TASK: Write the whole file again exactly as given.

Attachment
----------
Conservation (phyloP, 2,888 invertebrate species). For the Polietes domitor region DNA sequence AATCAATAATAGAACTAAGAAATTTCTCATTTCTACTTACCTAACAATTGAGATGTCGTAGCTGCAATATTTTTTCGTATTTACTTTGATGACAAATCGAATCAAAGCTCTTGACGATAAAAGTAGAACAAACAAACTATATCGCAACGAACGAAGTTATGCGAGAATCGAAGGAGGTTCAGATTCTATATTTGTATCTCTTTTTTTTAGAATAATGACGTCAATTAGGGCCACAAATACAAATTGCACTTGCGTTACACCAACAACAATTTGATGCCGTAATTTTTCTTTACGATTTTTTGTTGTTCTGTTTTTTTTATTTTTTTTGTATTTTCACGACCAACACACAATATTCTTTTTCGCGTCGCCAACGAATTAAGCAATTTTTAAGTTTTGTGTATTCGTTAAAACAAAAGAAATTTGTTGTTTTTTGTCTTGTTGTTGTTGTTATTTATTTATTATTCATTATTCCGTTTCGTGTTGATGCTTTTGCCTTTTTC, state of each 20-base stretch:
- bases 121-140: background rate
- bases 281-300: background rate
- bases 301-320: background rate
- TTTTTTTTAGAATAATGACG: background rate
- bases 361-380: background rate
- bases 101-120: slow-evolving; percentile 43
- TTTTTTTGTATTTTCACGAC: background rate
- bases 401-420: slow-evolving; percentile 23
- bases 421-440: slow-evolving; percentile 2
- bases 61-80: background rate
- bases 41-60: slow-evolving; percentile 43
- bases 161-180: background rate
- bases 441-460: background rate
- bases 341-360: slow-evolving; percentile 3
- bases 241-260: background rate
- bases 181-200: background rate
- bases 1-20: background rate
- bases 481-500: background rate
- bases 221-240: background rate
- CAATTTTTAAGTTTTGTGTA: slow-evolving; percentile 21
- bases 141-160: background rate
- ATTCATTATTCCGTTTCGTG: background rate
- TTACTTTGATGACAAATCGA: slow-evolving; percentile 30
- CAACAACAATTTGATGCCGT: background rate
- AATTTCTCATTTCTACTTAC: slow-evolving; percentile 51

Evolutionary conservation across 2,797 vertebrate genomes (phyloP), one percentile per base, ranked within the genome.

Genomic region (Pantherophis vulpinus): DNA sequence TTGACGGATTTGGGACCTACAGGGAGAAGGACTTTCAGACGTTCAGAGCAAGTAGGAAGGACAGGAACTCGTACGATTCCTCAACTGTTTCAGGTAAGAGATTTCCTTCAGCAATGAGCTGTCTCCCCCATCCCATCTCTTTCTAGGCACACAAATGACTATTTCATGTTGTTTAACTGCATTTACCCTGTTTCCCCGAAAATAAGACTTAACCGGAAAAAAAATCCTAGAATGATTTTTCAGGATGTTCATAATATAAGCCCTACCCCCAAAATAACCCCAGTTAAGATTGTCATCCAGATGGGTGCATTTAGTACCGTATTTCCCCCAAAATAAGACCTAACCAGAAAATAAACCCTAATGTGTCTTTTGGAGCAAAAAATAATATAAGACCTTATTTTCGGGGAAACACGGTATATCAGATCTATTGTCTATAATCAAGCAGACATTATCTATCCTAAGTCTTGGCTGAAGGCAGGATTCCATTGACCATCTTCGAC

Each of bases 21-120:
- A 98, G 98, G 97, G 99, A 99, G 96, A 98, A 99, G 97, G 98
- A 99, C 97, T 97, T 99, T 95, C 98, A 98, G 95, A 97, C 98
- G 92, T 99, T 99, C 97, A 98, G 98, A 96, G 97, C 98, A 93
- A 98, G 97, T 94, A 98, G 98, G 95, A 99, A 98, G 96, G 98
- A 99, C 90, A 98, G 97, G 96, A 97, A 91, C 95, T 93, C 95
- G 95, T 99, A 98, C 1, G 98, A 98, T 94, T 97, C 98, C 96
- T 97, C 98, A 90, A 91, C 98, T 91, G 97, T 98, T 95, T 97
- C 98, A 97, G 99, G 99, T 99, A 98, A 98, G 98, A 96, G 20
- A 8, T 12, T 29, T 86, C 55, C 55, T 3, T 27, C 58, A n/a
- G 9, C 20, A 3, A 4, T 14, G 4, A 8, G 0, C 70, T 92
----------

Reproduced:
Conservation (phyloP, 2,888 invertebrate species). For the Polietes domitor region DNA sequence AATCAATAATAGAACTAAGAAATTTCTCATTTCTACTTACCTAACAATTGAGATGTCGTAGCTGCAATATTTTTTCGTATTTACTTTGATGACAAATCGAATCAAAGCTCTTGACGATAAAAGTAGAACAAACAAACTATATCGCAACGAACGAAGTTATGCGAGAATCGAAGGAGGTTCAGATTCTATATTTGTATCTCTTTTTTTTAGAATAATGACGTCAATTAGGGCCACAAATACAAATTGCACTTGCGTTACACCAACAACAATTTGATGCCGTAATTTTTCTTTACGATTTTTTGTTGTTCTGTTTTTTTTATTTTTTTTGTATTTTCACGACCAACACACAATATTCTTTTTCGCGTCGCCAACGAATTAAGCAATTTTTAAGTTTTGTGTATTCGTTAAAACAAAAGAAATTTGTTGTTTTTTGTCTTGTTGTTGTTGTTATTTATTTATTATTCATTATTCCGTTTCGTGTTGATGCTTTTGCCTTTTTC, state of each 20-base stretch:
- bases 121-140: background rate
- bases 281-300: background rate
- bases 301-320: background rate
- TTTTTTTTAGAATAATGACG: background rate
- bases 361-380: background rate
- bases 101-120: slow-evolving; percentile 43
- TTTTTTTGTATTTTCACGAC: background rate
- bases 401-420: slow-evolving; percentile 23
- bases 421-440: slow-evolving; percentile 2
- bases 61-80: background rate
- bases 41-60: slow-evolving; percentile 43
- bases 161-180: background rate
- bases 441-460: background rate
- bases 341-360: slow-evolving; percentile 3
- bases 241-260: background rate
- bases 181-200: background rate
- bases 1-20: background rate
- bases 481-500: background rate
- bases 221-240: background rate
- CAATTTTTAAGTTTTGTGTA: slow-evolving; percentile 21
- bases 141-160: background rate
- ATTCATTATTCCGTTTCGTG: background rate
- TTACTTTGATGACAAATCGA: slow-evolving; percentile 30
- CAACAACAATTTGATGCCGT: background rate
- AATTTCTCATTTCTACTTAC: slow-evolving; percentile 51

Evolutionary conservation across 2,797 vertebrate genomes (phyloP), one percentile per base, ranked within the genome.

Genomic region (Pantherophis vulpinus): DNA sequence TTGACGGATTTGGGACCTACAGGGAGAAGGACTTTCAGACGTTCAGAGCAAGTAGGAAGGACAGGAACTCGTACGATTCCTCAACTGTTTCAGGTAAGAGATTTCCTTCAGCAATGAGCTGTCTCCCCCATCCCATCTCTTTCTAGGCACACAAATGACTATTTCATGTTGTTTAACTGCATTTACCCTGTTTCCCCGAAAATAAGACTTAACCGGAAAAAAAATCCTAGAATGATTTTTCAGGATGTTCATAATATAAGCCCTACCCCCAAAATAACCCCAGTTAAGATTGTCATCCAGATGGGTGCATTTAGTACCGTATTTCCCCCAAAATAAGACCTAACCAGAAAATAAACCCTAATGTGTCTTTTGGAGCAAAAAATAATATAAGACCTTATTTTCGGGGAAACACGGTATATCAGATCTATTGTCTATAATCAAGCAGACATTATCTATCCTAAGTCTTGGCTGAAGGCAGGATTCCATTGACCATCTTCGAC

Each of bases 21-120:
- A 98, G 98, G 97, G 99, A 99, G 96, A 98, A 99, G 97, G 98
- A 99, C 97, T 97, T 99, T 95, C 98, A 98, G 95, A 97, C 98
- G 92, T 99, T 99, C 97, A 98, G 98, A 96, G 97, C 98, A 93
- A 98, G 97, T 94, A 98, G 98, G 95, A 99, A 98, G 96, G 98
- A 99, C 90, A 98, G 97, G 96, A 97, A 91, C 95, T 93, C 95
- G 95, T 99, A 98, C 1, G 98, A 98, T 94, T 97, C 98, C 96
- T 97, C 98, A 90, A 91, C 98, T 91, G 97, T 98, T 95, T 97
- C 98, A 97, G 99, G 99, T 99, A 98, A 98, G 98, A 96, G 20
- A 8, T 12, T 29, T 86, C 55, C 55, T 3, T 27, C 58, A n/a
- G 9, C 20, A 3, A 4, T 14, G 4, A 8, G 0, C 70, T 92